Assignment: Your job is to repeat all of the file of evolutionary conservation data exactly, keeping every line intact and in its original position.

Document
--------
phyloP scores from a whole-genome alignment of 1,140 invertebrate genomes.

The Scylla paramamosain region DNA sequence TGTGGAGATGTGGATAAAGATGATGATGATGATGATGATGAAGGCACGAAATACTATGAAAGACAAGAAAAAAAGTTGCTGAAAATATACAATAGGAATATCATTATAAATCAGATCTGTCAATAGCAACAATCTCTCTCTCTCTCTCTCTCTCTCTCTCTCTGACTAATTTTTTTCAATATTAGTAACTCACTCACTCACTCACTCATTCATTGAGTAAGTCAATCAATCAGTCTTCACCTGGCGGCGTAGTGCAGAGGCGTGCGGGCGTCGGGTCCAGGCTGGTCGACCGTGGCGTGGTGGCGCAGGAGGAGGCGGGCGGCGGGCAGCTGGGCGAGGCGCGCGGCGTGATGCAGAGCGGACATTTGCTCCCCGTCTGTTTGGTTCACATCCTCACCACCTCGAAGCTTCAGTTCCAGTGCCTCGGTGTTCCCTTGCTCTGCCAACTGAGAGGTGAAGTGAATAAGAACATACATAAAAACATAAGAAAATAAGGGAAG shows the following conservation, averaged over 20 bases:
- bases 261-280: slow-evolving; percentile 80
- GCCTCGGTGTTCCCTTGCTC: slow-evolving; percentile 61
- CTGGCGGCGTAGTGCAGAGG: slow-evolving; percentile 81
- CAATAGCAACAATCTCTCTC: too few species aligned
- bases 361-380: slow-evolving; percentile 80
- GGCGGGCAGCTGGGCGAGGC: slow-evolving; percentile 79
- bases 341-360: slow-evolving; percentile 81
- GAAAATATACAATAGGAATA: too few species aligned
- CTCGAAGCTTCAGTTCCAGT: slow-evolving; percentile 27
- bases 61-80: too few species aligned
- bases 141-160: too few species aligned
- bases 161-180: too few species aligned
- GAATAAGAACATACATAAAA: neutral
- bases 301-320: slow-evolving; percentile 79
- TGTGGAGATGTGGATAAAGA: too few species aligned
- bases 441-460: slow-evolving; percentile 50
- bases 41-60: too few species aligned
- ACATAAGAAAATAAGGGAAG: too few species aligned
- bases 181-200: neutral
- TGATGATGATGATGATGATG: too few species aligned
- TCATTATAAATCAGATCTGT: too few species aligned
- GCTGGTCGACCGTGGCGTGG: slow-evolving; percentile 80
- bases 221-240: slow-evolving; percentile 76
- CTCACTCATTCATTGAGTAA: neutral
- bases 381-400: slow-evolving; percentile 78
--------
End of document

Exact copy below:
phyloP scores from a whole-genome alignment of 1,140 invertebrate genomes.

The Scylla paramamosain region DNA sequence TGTGGAGATGTGGATAAAGATGATGATGATGATGATGATGAAGGCACGAAATACTATGAAAGACAAGAAAAAAAGTTGCTGAAAATATACAATAGGAATATCATTATAAATCAGATCTGTCAATAGCAACAATCTCTCTCTCTCTCTCTCTCTCTCTCTCTCTGACTAATTTTTTTCAATATTAGTAACTCACTCACTCACTCACTCATTCATTGAGTAAGTCAATCAATCAGTCTTCACCTGGCGGCGTAGTGCAGAGGCGTGCGGGCGTCGGGTCCAGGCTGGTCGACCGTGGCGTGGTGGCGCAGGAGGAGGCGGGCGGCGGGCAGCTGGGCGAGGCGCGCGGCGTGATGCAGAGCGGACATTTGCTCCCCGTCTGTTTGGTTCACATCCTCACCACCTCGAAGCTTCAGTTCCAGTGCCTCGGTGTTCCCTTGCTCTGCCAACTGAGAGGTGAAGTGAATAAGAACATACATAAAAACATAAGAAAATAAGGGAAG shows the following conservation, averaged over 20 bases:
- bases 261-280: slow-evolving; percentile 80
- GCCTCGGTGTTCCCTTGCTC: slow-evolving; percentile 61
- CTGGCGGCGTAGTGCAGAGG: slow-evolving; percentile 81
- CAATAGCAACAATCTCTCTC: too few species aligned
- bases 361-380: slow-evolving; percentile 80
- GGCGGGCAGCTGGGCGAGGC: slow-evolving; percentile 79
- bases 341-360: slow-evolving; percentile 81
- GAAAATATACAATAGGAATA: too few species aligned
- CTCGAAGCTTCAGTTCCAGT: slow-evolving; percentile 27
- bases 61-80: too few species aligned
- bases 141-160: too few species aligned
- bases 161-180: too few species aligned
- GAATAAGAACATACATAAAA: neutral
- bases 301-320: slow-evolving; percentile 79
- TGTGGAGATGTGGATAAAGA: too few species aligned
- bases 441-460: slow-evolving; percentile 50
- bases 41-60: too few species aligned
- ACATAAGAAAATAAGGGAAG: too few species aligned
- bases 181-200: neutral
- TGATGATGATGATGATGATG: too few species aligned
- TCATTATAAATCAGATCTGT: too few species aligned
- GCTGGTCGACCGTGGCGTGG: slow-evolving; percentile 80
- bases 221-240: slow-evolving; percentile 76
- CTCACTCATTCATTGAGTAA: neutral
- bases 381-400: slow-evolving; percentile 78